Range: Common and widespread in most of western Oregon and southwest Washington west of the Cascade Mountains. There is a small separate population in northern California's Klamath Mountains.
Original material: Seeds sent to England by explorer-naturalist David Douglas 1825
Key identifying features:
Flower color: Wide color range from purple and lavender (near the Cascades), maroon or pink (southwest Washington and northwest Oregon), and pale blue to yellow, cream and white.
Habitat: Open or lightly shaded sites in open oak woodlands; unusual in coniferous forests except along the edges or where they have been logged over.
Name: By the British botanist John Lindley, from David Douglas' notes that local Indians used the tough ("tenax") leaf fibers as strong cordage to make nets, rope and snares.
Comments: This is the Pacific Coast native iris that most deserves a common name of "rainbow iris". Plants showing a wide range of colors can sometimes be found on a single small hillside. Before its extensive color gamut was well recognized, a yellow-flowered variety from the region of Henry Hagg Lake in northern Oregon was described as a separate species - Iris gormanii.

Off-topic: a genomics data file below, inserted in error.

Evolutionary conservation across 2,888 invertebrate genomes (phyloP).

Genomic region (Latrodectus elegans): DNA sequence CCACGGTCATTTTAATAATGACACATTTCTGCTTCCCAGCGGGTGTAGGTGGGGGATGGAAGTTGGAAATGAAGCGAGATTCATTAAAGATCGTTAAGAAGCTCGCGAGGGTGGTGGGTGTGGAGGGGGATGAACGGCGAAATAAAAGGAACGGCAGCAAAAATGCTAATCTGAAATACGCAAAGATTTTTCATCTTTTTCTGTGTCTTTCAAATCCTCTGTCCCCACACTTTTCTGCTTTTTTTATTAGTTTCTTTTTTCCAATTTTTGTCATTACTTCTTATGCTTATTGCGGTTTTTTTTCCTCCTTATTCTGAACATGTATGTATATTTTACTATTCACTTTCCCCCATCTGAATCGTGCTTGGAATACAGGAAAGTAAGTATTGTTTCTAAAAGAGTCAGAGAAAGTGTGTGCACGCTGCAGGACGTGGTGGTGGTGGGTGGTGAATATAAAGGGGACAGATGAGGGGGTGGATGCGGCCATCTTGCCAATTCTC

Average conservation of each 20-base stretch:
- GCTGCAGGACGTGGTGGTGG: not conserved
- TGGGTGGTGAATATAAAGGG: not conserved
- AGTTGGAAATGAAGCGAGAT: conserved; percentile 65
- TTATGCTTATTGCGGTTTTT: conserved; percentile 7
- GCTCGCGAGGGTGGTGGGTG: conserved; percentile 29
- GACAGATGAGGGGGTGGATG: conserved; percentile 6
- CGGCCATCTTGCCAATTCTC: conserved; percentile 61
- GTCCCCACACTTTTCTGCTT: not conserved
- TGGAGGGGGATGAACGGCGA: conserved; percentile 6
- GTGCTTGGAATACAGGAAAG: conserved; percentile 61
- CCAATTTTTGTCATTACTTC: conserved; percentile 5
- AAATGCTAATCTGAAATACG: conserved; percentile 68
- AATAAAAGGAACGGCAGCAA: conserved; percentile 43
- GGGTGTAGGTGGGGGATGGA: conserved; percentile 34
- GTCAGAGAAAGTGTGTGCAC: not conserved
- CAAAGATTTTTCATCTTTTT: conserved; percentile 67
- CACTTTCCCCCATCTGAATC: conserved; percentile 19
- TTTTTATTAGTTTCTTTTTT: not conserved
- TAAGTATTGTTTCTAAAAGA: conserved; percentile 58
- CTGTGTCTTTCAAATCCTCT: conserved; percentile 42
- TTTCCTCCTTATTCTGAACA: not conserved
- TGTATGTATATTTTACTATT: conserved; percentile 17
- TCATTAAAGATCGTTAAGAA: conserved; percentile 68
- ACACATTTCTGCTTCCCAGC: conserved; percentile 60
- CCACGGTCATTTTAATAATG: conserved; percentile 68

Wild tough-leaf iris forms large, attractive clumps. The species' cold hardiness could prove useful to hybridizers trying to develop attractive Pacifica strains that grow more easily in cooler regions elsewhere. Where their ranges overlap, I. tenax produces natural hybrids with I. douglasiana, I. chrysophylla, I. innominata, and in California probably with Iris tenuissima.
California's "Orleans Iris" comprises a small, isolated population along the Klamath River near the town of Orleans in Humboldt County. It was described in 1958 as a distinct subspecies - I. tenax klamathensis. The funnel-shaped floral tube is longer (around ½ to ¾ inch), flower color is limited to pale cream or light yellow with a yellow eye spot on the petals and reddish-brown veins, and it lives in more shaded habitats than the I. tenax populations farther north.